* * *
Monday 21 November 2011
* * *
Monday 12 December 2011
* * *
Thursday 15 December 2011
Friday 16 December 2011
* * *
Sunday 18 December 2011
Monday 19 December 2011
Tuesday 20 December 2011
Wednesday 21 December 2011
* * *
Wednesday 11 January 2012
* * *
Thursday 19 January 2012
* * *
Saturday 26 May 2012
Sunday 27 May 2012
Monday 28 May 2012
Tuesday 29 May 2012
Wednesday 30 May 2012
* * *
Saturday 23 June 2012
Sunday 24 June 2012
Monday 25 June 2012
Tuesday 26 June 2012
Wednesday 27 June 2012
* * *
Friday 29 June 2012
* * *
Tuesday 03 July 2012
* * *
Saturday 13 October 2012

I am reading competition-style Thurs. 5/10!

That’s right!

I am a SEMIFINALIST in this year’s LITERARY UPSTART: The Search for Pocket Fiction competition, brought to you by The L Magazine.

WHEN: Thursday, May 10, 7 p.m.

WHERE: Wythe Hotel, 80 Wythe Avenue (at N. 11th), Williamsburg, Brooklyn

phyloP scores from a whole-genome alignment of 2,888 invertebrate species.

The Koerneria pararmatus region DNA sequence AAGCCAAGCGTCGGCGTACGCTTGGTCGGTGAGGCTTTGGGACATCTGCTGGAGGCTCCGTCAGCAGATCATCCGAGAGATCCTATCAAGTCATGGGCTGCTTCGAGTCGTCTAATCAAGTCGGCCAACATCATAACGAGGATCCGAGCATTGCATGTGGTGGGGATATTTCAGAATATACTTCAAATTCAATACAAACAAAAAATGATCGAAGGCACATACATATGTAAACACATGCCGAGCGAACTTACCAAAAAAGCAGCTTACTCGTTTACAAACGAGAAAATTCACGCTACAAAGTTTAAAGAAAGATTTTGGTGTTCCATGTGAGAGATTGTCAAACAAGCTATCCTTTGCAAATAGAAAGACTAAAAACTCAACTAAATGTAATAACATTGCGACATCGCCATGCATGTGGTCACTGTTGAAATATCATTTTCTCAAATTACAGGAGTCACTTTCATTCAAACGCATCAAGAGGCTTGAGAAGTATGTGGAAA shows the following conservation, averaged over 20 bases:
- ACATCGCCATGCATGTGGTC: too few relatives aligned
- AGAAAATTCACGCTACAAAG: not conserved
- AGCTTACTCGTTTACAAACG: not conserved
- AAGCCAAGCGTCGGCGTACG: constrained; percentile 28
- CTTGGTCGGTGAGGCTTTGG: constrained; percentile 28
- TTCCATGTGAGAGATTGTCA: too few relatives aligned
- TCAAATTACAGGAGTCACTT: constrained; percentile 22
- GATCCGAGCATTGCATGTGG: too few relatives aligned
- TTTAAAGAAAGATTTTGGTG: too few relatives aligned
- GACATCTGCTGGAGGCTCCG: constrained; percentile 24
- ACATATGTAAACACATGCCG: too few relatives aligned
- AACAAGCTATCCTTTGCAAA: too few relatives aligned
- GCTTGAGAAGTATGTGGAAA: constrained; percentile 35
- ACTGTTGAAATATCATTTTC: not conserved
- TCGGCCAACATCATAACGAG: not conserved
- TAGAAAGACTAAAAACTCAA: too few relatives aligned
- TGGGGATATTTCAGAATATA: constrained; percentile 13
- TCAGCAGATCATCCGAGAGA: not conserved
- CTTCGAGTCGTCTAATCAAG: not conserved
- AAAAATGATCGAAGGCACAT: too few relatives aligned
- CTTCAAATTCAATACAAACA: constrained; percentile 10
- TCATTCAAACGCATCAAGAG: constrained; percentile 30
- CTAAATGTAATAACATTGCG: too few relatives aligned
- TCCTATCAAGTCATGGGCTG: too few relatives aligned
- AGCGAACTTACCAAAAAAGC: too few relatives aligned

I’m going to be reading a short-short story called “An Obstacle to Empathy” that starts like this:

I am conducting an interview with a general who is in the process of authorizing an invasion of a country that borders both his and mine. This—the invasion—is not an out-of-the-ordinary thing for him to do, which is why he feels comfortable doing two things at once, launching a war and chatting with a foreign journalist. The atmosphere in his office, here in the marble palace of the ruling military junta, is relaxed; or, at least, as relaxed as it can be on an intensely hot day like today. Our interview takes longer than it might under more peaceful circumstances. His telephone keeps ringing—his subordinates calling with questions from the front. He needs to take each call, although he gives me an apologetic smile every time.

“He is very sorry,” the general says, picking up the receiver.

“He is entirely all right,” I say.

Please come!

How the Reading Went